NASA SBIR 2010 Solicitation

FORM B - PROPOSAL SUMMARY


PROPOSAL NUMBER: 10-2 A2.08-8708
PHASE 1 CONTRACT NUMBER: NNX11CG79P
SUBTOPIC TITLE: Aircraft Systems Analysis, Design and Optimization
PROPOSAL TITLE: Analysis and Design Environment for Large Scale System Models and Collaborative Model Development

SMALL BUSINESS CONCERN (Firm Name, Mail Address, City/State/Zip, Phone)
Phoenix Integration
1715 Pratt Drive, Suite 2000
Blacksburg, VA 24060 - 6472
(540) 961-7215

PRINCIPAL INVESTIGATOR/PROJECT MANAGER (Name, E-mail, Mail Address, City/State/Zip, Phone)
Peter Menegay
pmenegay@phoenix-int.com
1715 Pratt Drive, Suite 2000
Blacksburg, VA 24060 - 6472
(540) 961-7215 Extension :306

Estimated Technology Readiness Level (TRL) at beginning and end of contract:
Begin: 4
End: 7

TECHNICAL ABSTRACT (Limit 2000 characters, approximately 200 words)
As NASA modeling efforts grow more complex and more distributed among many working groups, new tools and technologies are required to integrate their efforts effectively. This project will build on Phoenix Integration's current product suite (ModelCenter, Analysis Server, and AnalysisLibrary) to create a collaborative modeling and execution environment for large system models. The project will involve many interrelated elements: 1) The use of reference components, which are pointers to sub-models that reside elsewhere, are managed independently, and are updated automatically in a master model, 2) The use of a model library such that collaborators can share their efforts in a centralized network-based repository, 3) An execution manager that can distribute and parallelize runs efficiently among several available compute resources, 4) The separation of models, data, and links such that they can be managed independently and reused effectively, 5) The simplification of model building efforts by providing debugging and diff tools to developers much like those that exist in the software industry, 6) User interface features that make model building easier, such as quick validation of model correctness, the ability to create sub-models from assemblies, etc. These elements will be developed with and tested against real modeling efforts taking place at NASA Langley.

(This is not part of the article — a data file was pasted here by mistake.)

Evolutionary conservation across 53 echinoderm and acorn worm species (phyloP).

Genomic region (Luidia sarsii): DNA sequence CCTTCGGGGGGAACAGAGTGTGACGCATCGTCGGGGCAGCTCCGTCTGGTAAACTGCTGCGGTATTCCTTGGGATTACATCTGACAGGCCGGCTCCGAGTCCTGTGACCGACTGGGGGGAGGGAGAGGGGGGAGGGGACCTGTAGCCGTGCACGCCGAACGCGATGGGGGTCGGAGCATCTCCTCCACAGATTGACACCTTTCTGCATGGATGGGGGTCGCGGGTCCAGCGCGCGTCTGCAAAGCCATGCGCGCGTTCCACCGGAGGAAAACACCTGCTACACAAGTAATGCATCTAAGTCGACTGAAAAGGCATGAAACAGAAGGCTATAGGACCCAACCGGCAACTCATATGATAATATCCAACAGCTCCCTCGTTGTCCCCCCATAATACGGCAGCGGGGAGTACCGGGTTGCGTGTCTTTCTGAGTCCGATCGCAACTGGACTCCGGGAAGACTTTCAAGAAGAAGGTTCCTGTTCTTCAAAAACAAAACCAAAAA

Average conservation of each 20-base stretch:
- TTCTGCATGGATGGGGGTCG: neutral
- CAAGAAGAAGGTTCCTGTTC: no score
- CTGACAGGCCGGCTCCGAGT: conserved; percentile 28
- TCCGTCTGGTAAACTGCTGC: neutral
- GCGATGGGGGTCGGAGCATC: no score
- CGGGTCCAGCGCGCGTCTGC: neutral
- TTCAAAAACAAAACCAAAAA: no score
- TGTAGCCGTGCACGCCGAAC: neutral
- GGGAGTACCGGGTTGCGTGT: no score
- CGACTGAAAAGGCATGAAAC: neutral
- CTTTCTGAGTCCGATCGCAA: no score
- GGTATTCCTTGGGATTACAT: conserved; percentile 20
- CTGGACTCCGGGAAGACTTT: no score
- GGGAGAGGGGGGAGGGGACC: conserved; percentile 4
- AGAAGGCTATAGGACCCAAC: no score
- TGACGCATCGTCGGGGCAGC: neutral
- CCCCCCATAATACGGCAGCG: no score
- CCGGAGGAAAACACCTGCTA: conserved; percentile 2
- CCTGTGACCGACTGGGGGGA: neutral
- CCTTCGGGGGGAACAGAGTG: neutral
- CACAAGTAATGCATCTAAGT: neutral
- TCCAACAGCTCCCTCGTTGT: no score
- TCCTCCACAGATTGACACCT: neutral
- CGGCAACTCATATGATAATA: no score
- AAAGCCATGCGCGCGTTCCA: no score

POTENTIAL NASA COMMERCIAL APPLICATIONS (Limit 1500 characters, approximately 150 words)
The proposed technology will combine with previously developed NASA SBIR technology and other NASA funded technologies to directly support the goals of the NASA Fundamental Aeronautics Program (FAP) and the Environmentally Responsible Aviation (ERA) programs by giving NASA engineers the tools that they need to efficiently develop more comprehensive and accurate MDO system models. The end result will be a shortened design cycle, a reduction in errors and rework, increased innovation, and ultimately better aircraft designs. The need for a comprehensive and flexible MDO design tools extends beyond aeronautics and also encompasses other important NASA activities. For example, the framework will also benefit engineers in the Exploration Systems Mission Directorate (ESMD) and the NASA's Science Mission Directorate (SMD), as they develop the next generation of space vehicles and systems. Several NASA sites use Phoenix Integration's products and would benefit from the technology developed here such as JPL (new space mission concepts), Glenn (propulsion system design), Johnson (mission analysis), Ames (multidisciplinary systems analysis), and Kennedy (space mission in-situ resource utilization).

POTENTIAL NON-NASA COMMERCIAL APPLICATIONS (Limit 1500 characters, approximately 150 words)
Beyond NASA, the proposed technology will benefit a wide range of high-tech organizations involved in the design of complex vehicles and systems. These organizations include other government agencies such as DoD, DOE, and DOT/FAA, as well as commercial aerospace and defense organizations such as BAE, Boeing, Lockheed Martin, Northrop Grumman, Pratt and Whitney, and Raytheon. Many of these organizations already use Phoenix Integration's products and would benefit from an enhanced collaborative integration and trade-study environment. Other markets include the automotive, green energy, electronics, process, energy, heavy machinery, and shipbuilding industries.

TECHNOLOGY TAXONOMY MAPPING (NASA's technology taxonomy has been developed by the SBIR-STTR program to disseminate awareness of proposed and awarded R/R&D in the agency. It is a listing of over 100 technologies, sorted into broad categories, of interest to NASA.)
Aerodynamics
Analytical Methods
Computer System Architectures
Development Environments
Knowledge Management
Software Tools (Analysis, Design)
Verification/Validation Tools


Form Generated on 12-15-11 17:36